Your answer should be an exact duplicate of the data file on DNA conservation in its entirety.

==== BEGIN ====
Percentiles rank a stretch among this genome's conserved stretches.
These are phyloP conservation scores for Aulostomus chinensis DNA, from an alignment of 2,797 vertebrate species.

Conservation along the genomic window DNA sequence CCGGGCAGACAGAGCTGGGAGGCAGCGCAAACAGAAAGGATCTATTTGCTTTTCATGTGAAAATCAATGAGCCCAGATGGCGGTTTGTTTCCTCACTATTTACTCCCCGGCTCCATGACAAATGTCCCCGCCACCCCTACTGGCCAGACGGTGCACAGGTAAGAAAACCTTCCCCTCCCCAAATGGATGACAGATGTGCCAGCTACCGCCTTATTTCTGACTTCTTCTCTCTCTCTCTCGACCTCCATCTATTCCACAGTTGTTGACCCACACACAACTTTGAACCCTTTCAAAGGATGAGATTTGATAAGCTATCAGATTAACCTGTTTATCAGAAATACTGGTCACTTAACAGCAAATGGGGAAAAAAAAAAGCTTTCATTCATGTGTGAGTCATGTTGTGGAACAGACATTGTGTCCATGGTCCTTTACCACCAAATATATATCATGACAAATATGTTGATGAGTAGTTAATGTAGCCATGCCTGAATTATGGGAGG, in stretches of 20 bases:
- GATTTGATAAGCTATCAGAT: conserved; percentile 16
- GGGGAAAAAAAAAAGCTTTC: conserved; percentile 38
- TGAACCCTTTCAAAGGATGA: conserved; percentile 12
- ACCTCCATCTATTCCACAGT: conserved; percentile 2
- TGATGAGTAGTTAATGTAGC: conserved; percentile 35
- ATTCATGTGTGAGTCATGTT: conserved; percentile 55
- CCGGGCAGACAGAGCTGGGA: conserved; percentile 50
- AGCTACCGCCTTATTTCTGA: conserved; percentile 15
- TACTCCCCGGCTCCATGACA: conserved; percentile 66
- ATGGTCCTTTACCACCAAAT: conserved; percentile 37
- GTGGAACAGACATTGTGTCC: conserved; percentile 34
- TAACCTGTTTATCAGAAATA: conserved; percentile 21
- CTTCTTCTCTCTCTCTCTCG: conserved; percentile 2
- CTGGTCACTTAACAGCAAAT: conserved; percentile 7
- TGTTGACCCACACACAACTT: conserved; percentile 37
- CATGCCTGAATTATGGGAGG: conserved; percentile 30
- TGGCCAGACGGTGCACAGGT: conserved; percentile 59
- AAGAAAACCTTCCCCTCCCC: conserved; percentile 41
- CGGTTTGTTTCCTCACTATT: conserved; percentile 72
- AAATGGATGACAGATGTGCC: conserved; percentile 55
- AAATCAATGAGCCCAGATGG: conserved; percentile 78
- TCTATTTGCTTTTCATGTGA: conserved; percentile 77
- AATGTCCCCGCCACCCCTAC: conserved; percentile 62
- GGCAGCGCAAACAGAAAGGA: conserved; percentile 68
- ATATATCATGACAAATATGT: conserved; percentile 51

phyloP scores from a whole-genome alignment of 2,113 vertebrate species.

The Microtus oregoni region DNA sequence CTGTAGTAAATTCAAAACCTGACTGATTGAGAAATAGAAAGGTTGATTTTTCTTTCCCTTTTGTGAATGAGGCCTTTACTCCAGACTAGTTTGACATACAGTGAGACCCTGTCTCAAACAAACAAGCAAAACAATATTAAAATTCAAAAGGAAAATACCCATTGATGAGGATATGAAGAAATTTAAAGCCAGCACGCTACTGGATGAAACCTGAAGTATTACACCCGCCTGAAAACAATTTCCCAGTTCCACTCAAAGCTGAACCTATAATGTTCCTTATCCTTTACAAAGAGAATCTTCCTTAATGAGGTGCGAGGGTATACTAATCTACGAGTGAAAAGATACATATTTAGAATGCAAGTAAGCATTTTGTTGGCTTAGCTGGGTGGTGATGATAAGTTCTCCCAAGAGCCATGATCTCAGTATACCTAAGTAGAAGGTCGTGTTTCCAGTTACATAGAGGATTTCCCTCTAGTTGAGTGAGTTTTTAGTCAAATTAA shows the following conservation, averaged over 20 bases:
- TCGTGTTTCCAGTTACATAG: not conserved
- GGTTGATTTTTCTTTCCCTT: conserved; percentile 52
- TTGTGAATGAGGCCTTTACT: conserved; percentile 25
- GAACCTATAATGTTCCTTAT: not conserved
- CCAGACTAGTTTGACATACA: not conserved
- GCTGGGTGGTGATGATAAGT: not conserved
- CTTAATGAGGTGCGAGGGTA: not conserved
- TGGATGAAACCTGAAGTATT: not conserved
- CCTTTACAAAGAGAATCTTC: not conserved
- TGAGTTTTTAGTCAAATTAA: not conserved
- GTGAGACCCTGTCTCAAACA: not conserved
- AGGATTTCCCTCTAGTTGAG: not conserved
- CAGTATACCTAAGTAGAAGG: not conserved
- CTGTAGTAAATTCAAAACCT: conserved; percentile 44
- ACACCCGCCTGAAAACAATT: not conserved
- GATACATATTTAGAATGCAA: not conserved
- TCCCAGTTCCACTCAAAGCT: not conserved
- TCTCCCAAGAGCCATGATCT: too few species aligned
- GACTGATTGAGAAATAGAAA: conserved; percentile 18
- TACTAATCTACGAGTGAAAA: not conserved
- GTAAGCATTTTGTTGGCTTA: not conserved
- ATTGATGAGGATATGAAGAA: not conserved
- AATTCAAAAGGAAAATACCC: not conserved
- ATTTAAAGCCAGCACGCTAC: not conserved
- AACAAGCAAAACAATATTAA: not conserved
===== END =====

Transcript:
Percentiles rank a stretch among this genome's conserved stretches.
These are phyloP conservation scores for Aulostomus chinensis DNA, from an alignment of 2,797 vertebrate species.

Conservation along the genomic window DNA sequence CCGGGCAGACAGAGCTGGGAGGCAGCGCAAACAGAAAGGATCTATTTGCTTTTCATGTGAAAATCAATGAGCCCAGATGGCGGTTTGTTTCCTCACTATTTACTCCCCGGCTCCATGACAAATGTCCCCGCCACCCCTACTGGCCAGACGGTGCACAGGTAAGAAAACCTTCCCCTCCCCAAATGGATGACAGATGTGCCAGCTACCGCCTTATTTCTGACTTCTTCTCTCTCTCTCTCGACCTCCATCTATTCCACAGTTGTTGACCCACACACAACTTTGAACCCTTTCAAAGGATGAGATTTGATAAGCTATCAGATTAACCTGTTTATCAGAAATACTGGTCACTTAACAGCAAATGGGGAAAAAAAAAAGCTTTCATTCATGTGTGAGTCATGTTGTGGAACAGACATTGTGTCCATGGTCCTTTACCACCAAATATATATCATGACAAATATGTTGATGAGTAGTTAATGTAGCCATGCCTGAATTATGGGAGG, in stretches of 20 bases:
- GATTTGATAAGCTATCAGAT: conserved; percentile 16
- GGGGAAAAAAAAAAGCTTTC: conserved; percentile 38
- TGAACCCTTTCAAAGGATGA: conserved; percentile 12
- ACCTCCATCTATTCCACAGT: conserved; percentile 2
- TGATGAGTAGTTAATGTAGC: conserved; percentile 35
- ATTCATGTGTGAGTCATGTT: conserved; percentile 55
- CCGGGCAGACAGAGCTGGGA: conserved; percentile 50
- AGCTACCGCCTTATTTCTGA: conserved; percentile 15
- TACTCCCCGGCTCCATGACA: conserved; percentile 66
- ATGGTCCTTTACCACCAAAT: conserved; percentile 37
- GTGGAACAGACATTGTGTCC: conserved; percentile 34
- TAACCTGTTTATCAGAAATA: conserved; percentile 21
- CTTCTTCTCTCTCTCTCTCG: conserved; percentile 2
- CTGGTCACTTAACAGCAAAT: conserved; percentile 7
- TGTTGACCCACACACAACTT: conserved; percentile 37
- CATGCCTGAATTATGGGAGG: conserved; percentile 30
- TGGCCAGACGGTGCACAGGT: conserved; percentile 59
- AAGAAAACCTTCCCCTCCCC: conserved; percentile 41
- CGGTTTGTTTCCTCACTATT: conserved; percentile 72
- AAATGGATGACAGATGTGCC: conserved; percentile 55
- AAATCAATGAGCCCAGATGG: conserved; percentile 78
- TCTATTTGCTTTTCATGTGA: conserved; percentile 77
- AATGTCCCCGCCACCCCTAC: conserved; percentile 62
- GGCAGCGCAAACAGAAAGGA: conserved; percentile 68
- ATATATCATGACAAATATGT: conserved; percentile 51

phyloP scores from a whole-genome alignment of 2,113 vertebrate species.

The Microtus oregoni region DNA sequence CTGTAGTAAATTCAAAACCTGACTGATTGAGAAATAGAAAGGTTGATTTTTCTTTCCCTTTTGTGAATGAGGCCTTTACTCCAGACTAGTTTGACATACAGTGAGACCCTGTCTCAAACAAACAAGCAAAACAATATTAAAATTCAAAAGGAAAATACCCATTGATGAGGATATGAAGAAATTTAAAGCCAGCACGCTACTGGATGAAACCTGAAGTATTACACCCGCCTGAAAACAATTTCCCAGTTCCACTCAAAGCTGAACCTATAATGTTCCTTATCCTTTACAAAGAGAATCTTCCTTAATGAGGTGCGAGGGTATACTAATCTACGAGTGAAAAGATACATATTTAGAATGCAAGTAAGCATTTTGTTGGCTTAGCTGGGTGGTGATGATAAGTTCTCCCAAGAGCCATGATCTCAGTATACCTAAGTAGAAGGTCGTGTTTCCAGTTACATAGAGGATTTCCCTCTAGTTGAGTGAGTTTTTAGTCAAATTAA shows the following conservation, averaged over 20 bases:
- TCGTGTTTCCAGTTACATAG: not conserved
- GGTTGATTTTTCTTTCCCTT: conserved; percentile 52
- TTGTGAATGAGGCCTTTACT: conserved; percentile 25
- GAACCTATAATGTTCCTTAT: not conserved
- CCAGACTAGTTTGACATACA: not conserved
- GCTGGGTGGTGATGATAAGT: not conserved
- CTTAATGAGGTGCGAGGGTA: not conserved
- TGGATGAAACCTGAAGTATT: not conserved
- CCTTTACAAAGAGAATCTTC: not conserved
- TGAGTTTTTAGTCAAATTAA: not conserved
- GTGAGACCCTGTCTCAAACA: not conserved
- AGGATTTCCCTCTAGTTGAG: not conserved
- CAGTATACCTAAGTAGAAGG: not conserved
- CTGTAGTAAATTCAAAACCT: conserved; percentile 44
- ACACCCGCCTGAAAACAATT: not conserved
- GATACATATTTAGAATGCAA: not conserved
- TCCCAGTTCCACTCAAAGCT: not conserved
- TCTCCCAAGAGCCATGATCT: too few species aligned
- GACTGATTGAGAAATAGAAA: conserved; percentile 18
- TACTAATCTACGAGTGAAAA: not conserved
- GTAAGCATTTTGTTGGCTTA: not conserved
- ATTGATGAGGATATGAAGAA: not conserved
- AATTCAAAAGGAAAATACCC: not conserved
- ATTTAAAGCCAGCACGCTAC: not conserved
- AACAAGCAAAACAATATTAA: not conserved